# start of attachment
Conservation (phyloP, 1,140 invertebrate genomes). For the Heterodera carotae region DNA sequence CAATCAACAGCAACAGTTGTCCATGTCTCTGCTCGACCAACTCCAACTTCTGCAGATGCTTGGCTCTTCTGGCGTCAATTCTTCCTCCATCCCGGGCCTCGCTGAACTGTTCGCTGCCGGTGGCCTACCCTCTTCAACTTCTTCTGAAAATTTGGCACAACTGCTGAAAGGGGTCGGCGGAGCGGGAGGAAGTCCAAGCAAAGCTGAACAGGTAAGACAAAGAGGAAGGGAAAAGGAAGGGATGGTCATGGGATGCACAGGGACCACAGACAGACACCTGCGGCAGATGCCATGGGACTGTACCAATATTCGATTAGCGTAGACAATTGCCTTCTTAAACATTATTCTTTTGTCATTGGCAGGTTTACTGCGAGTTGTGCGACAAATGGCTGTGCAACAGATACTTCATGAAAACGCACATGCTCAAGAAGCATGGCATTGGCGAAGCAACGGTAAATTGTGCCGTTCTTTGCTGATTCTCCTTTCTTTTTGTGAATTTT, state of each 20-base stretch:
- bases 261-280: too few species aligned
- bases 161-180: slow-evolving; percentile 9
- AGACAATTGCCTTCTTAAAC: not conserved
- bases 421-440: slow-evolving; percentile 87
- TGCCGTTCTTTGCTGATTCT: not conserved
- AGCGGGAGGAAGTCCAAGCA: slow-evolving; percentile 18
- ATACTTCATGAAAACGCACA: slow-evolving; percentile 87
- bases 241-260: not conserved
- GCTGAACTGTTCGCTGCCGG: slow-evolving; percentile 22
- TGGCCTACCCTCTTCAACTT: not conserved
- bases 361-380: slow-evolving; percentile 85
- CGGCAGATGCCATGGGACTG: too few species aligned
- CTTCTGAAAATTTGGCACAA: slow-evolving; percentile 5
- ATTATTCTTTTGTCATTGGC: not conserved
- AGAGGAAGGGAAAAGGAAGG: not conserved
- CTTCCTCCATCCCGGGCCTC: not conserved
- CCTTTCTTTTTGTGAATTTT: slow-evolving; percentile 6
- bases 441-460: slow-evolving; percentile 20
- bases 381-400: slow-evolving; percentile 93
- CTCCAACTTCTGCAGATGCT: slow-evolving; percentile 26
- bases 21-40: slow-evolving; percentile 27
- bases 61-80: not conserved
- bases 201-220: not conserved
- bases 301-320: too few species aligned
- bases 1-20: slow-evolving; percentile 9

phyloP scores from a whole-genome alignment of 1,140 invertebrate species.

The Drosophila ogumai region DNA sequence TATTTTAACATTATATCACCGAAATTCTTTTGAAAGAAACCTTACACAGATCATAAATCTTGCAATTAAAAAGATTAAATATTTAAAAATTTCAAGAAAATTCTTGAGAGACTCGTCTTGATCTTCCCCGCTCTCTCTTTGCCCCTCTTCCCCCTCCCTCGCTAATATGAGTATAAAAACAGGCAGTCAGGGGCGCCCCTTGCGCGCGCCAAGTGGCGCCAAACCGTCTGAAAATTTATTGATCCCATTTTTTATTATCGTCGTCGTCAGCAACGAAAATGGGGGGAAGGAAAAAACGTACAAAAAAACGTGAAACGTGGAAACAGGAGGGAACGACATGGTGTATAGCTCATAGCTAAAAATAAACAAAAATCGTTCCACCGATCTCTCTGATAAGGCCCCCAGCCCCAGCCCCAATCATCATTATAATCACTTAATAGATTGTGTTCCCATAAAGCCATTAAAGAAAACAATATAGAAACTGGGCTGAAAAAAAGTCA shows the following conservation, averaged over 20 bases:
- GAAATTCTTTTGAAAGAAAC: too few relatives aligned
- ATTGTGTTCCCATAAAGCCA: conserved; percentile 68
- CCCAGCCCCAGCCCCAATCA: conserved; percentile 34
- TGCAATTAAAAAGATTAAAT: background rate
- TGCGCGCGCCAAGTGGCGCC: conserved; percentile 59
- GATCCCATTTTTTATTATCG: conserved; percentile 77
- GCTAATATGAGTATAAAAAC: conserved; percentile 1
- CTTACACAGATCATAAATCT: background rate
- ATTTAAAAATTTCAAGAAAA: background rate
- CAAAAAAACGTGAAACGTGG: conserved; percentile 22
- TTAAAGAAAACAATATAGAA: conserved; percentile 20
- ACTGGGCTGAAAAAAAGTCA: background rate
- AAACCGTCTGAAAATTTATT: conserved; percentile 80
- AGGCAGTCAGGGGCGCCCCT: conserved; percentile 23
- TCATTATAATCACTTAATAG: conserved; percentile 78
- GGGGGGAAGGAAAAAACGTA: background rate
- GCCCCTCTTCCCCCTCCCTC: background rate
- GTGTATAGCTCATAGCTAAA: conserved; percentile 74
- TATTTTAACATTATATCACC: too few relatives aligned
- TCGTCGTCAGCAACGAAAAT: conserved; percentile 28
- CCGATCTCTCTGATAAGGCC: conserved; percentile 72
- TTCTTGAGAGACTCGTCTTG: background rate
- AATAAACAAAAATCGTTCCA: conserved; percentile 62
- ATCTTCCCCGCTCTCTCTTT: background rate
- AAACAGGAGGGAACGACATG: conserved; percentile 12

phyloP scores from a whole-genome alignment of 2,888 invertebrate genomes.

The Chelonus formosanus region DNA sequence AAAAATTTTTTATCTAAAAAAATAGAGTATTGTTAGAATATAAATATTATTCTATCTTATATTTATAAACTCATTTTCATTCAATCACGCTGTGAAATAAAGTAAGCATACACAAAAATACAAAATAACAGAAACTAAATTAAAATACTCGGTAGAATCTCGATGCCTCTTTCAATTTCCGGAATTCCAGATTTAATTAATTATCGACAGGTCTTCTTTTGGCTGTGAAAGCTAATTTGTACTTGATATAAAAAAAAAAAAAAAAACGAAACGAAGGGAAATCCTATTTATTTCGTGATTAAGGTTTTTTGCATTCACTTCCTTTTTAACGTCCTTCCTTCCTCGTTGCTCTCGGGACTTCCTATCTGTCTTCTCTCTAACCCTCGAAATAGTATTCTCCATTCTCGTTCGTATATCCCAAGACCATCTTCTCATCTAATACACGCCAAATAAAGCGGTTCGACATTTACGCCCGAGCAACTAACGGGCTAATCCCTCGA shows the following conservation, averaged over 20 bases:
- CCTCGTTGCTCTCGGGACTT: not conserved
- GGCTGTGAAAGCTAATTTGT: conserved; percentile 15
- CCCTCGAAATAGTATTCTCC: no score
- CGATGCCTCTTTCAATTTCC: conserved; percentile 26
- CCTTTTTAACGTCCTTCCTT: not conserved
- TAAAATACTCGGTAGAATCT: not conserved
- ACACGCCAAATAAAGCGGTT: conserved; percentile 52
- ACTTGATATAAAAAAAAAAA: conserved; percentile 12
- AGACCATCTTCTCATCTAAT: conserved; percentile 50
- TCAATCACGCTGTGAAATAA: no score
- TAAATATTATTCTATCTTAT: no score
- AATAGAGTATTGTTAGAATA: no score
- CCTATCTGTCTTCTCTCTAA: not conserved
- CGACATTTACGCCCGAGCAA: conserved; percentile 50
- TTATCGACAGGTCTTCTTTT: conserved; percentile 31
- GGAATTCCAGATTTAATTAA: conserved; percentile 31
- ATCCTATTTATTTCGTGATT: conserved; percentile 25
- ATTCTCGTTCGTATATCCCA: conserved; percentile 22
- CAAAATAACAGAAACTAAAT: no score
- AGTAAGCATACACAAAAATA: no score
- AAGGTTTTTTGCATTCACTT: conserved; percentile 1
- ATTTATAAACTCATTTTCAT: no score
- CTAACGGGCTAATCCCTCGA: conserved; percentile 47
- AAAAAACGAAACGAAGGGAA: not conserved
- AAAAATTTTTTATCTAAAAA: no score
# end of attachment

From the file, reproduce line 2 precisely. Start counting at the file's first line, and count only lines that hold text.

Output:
- bases 261-280: too few species aligned